- Earlier this year, in February, the Oxford University Lab studying COVID-19 was attacked by hackers who succeeded in gaining access to many systems in the lab, including the technology used to prepare biochemical samples that were used in COVID-19 research.
It’s clear that hackers are now more than ever interested in stealing health data, no matter the consequences. But that’s not all. What’s really worrying is the fact that these healthcare institutions targeted now more than ever before by hackers don’t seem to have enough cyber protection in place to resist the attacks.
In a survey that included Fortune 1000 companies in the healthcare system, 80% of them reported being the victim of at least one cyberattack in the past five years. However, only 18% of them claim that they believe that the security built into their medical device products is capable of offering protection against hackers. On the flip side, 80% of organizations report that the cybersecurity products used are not robust enough to prevent a cyberattack.
Besides that, only 13% of IoMT leaders in the healthcare system believe that their companies are prepared to deal with future cyber threats. 70% of them believe they are prepared but at an average level. As for 17% of them, they shared in the survey that the company they run or work for is not prepared for cyberattacks at all.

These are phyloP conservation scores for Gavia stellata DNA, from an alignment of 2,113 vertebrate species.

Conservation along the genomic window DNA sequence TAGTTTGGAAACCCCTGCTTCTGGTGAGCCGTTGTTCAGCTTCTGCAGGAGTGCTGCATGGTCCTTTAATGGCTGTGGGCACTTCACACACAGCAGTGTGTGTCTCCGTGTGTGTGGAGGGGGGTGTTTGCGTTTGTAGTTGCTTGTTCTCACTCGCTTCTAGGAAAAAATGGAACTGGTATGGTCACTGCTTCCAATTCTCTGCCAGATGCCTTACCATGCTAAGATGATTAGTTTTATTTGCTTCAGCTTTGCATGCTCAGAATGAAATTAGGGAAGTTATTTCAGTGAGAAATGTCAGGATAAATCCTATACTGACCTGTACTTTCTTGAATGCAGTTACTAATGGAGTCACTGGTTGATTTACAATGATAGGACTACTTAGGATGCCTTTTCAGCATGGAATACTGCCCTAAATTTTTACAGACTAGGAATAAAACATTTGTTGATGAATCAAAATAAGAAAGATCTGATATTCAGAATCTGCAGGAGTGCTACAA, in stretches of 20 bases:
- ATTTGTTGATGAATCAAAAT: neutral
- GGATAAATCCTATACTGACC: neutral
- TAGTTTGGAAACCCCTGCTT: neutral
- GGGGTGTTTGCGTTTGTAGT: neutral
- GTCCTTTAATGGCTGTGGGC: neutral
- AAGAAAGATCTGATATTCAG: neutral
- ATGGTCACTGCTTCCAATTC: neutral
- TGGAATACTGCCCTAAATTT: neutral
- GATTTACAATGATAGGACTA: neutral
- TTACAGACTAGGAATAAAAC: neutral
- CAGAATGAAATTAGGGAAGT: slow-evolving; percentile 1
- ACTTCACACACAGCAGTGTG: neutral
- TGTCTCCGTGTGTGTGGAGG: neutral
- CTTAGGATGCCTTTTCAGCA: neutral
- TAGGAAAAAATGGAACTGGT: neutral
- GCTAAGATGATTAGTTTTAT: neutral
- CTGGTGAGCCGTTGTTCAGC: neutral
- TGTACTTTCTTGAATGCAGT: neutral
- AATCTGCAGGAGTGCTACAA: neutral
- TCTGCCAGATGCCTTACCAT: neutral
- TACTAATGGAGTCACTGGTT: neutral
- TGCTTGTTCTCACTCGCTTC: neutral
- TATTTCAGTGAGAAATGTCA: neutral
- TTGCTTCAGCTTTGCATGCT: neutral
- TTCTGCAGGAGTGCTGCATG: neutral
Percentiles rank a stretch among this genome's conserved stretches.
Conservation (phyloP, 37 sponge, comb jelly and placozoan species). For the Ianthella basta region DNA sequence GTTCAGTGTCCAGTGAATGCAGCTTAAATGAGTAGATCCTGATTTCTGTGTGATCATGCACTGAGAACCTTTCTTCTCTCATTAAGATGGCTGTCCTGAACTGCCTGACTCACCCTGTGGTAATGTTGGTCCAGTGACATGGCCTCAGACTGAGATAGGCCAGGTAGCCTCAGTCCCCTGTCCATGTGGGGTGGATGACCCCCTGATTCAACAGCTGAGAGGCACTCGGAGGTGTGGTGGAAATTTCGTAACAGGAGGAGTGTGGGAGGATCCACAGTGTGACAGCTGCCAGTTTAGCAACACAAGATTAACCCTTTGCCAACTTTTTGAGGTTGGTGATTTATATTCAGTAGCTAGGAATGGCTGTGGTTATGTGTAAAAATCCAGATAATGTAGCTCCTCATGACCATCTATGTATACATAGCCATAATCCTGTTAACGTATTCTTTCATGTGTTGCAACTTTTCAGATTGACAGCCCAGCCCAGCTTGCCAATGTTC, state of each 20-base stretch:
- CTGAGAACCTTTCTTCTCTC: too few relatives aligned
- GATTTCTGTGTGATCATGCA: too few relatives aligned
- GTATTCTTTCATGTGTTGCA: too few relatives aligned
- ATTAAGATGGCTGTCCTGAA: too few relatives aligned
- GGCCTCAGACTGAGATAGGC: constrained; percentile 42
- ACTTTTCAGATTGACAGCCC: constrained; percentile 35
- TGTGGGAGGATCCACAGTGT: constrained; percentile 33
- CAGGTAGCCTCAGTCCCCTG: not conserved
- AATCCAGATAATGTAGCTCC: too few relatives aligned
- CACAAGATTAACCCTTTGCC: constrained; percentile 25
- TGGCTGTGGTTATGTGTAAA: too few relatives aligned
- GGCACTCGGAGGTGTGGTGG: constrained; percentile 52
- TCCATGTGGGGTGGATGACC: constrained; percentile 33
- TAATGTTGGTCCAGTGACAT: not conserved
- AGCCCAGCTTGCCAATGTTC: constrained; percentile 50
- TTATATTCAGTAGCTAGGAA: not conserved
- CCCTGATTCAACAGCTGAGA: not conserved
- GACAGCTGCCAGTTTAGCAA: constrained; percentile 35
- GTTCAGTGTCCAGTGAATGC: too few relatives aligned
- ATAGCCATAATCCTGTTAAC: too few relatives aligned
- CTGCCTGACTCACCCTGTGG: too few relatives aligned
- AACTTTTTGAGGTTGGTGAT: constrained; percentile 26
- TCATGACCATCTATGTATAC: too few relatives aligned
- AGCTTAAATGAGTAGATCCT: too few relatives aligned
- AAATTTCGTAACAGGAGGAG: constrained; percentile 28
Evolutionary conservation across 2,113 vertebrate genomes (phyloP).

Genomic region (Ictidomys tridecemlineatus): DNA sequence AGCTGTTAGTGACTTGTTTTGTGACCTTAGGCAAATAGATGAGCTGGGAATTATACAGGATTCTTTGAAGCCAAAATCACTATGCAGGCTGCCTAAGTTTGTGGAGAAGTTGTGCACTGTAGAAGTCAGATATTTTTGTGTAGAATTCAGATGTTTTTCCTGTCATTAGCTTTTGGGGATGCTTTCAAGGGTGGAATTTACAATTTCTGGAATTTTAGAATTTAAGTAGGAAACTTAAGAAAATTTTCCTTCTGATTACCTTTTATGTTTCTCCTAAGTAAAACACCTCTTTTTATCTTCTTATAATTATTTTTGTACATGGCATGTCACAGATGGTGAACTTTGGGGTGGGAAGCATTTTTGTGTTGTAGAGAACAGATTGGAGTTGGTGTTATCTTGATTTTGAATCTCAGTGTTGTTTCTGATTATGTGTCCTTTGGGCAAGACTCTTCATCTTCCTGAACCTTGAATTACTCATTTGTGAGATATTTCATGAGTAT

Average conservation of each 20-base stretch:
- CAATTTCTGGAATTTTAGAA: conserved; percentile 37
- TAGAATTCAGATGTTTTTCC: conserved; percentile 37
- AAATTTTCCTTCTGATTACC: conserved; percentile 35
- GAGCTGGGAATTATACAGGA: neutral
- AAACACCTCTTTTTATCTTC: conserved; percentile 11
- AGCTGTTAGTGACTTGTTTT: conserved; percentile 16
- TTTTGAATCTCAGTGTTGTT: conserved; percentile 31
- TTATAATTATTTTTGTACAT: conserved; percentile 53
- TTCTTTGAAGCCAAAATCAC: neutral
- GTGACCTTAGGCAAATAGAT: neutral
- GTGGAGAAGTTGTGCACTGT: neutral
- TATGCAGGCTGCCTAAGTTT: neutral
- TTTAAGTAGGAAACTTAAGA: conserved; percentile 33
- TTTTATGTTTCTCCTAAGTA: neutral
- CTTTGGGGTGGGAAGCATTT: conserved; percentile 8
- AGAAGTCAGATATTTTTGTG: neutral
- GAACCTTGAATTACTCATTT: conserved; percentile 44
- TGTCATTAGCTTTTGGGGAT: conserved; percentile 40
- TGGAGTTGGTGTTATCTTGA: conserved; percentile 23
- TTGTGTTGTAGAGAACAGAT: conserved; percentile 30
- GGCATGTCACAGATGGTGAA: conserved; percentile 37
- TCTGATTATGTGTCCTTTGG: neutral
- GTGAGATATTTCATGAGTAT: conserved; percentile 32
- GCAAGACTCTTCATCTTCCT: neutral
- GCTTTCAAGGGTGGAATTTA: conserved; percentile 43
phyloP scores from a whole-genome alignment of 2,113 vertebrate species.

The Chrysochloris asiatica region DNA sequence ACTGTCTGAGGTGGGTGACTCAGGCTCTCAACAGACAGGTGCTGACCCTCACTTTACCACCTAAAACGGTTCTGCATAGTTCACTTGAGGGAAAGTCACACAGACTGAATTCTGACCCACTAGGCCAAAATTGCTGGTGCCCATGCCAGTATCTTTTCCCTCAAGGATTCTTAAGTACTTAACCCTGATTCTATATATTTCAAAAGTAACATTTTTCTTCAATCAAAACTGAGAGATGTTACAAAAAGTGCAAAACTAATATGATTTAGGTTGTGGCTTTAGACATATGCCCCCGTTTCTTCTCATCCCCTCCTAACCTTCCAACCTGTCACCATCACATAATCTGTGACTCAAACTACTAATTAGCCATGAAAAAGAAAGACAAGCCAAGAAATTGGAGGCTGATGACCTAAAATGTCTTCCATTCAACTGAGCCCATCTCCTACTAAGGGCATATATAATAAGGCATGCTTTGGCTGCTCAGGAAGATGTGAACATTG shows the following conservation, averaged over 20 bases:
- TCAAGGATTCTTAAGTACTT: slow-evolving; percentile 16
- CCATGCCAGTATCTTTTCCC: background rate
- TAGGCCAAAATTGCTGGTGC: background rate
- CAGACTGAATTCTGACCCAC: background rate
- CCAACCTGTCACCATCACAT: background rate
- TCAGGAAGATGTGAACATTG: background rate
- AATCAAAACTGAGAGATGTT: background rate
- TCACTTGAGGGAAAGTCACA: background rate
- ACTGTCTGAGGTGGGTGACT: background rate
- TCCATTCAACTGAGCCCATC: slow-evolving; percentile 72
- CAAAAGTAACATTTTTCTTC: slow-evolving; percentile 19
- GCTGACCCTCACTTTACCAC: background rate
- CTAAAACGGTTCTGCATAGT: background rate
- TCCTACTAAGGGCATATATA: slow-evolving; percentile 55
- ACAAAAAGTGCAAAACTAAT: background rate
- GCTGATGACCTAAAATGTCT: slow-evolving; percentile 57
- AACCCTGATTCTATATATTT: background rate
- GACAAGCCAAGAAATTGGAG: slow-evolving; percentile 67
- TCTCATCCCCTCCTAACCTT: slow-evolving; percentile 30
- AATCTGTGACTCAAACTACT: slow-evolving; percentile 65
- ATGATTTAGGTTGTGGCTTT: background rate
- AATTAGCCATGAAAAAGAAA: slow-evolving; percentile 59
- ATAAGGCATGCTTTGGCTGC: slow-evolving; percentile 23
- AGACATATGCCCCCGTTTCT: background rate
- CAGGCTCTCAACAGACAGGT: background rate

The impacts of healthcare cyberattacks can be devastating
When healthcare institutions seem to have a hard time protecting the most sensitive data of patients worldwide, one can only wonder what impact these cyberattacks will have, not only on the average person but on the entire global nation.
When attacking health institutions, hackers aren’t just messing with one individual’s data. They can potentially affect millions, if not billions of people from around the world, especially in these uncertain times.
Why do hackers want to steal health records and data? For multiple reasons, including selling them on the dark web, for identity theft, or sometimes simply to mess with people and prove to themselves that they are capable of cracking into medical systems that are supposed to have tough and robust protection.
Stolen medical data can have tremendous consequences, particularly today when the wellbeing of every single person on this planet is at risk due to the COVID-19 virus.
More precisely, stolen or deleted patient records, as was the case at the hospital in Colorado, will make the job of doctors a lot difficult to treat certain patients. Since records become inaccessible, doctors can no longer see their patients’ medical history, which burdens the process of treating these patients.
On a bigger scale, stolen data can affect people from all around the world. For example, stolen data from research laboratories that are currently focusing all their efforts on finding the right vaccine and treatment for the COVID-19 virus affects not only the researchers but also the entire planet as the discovery process is stopped or held back.
Healthcare cybersecurity is now, more than ever before, essential. Everyone in the industry, from doctors and nurses to key medical leaders, everyone must pay more attention to keeping health data safe.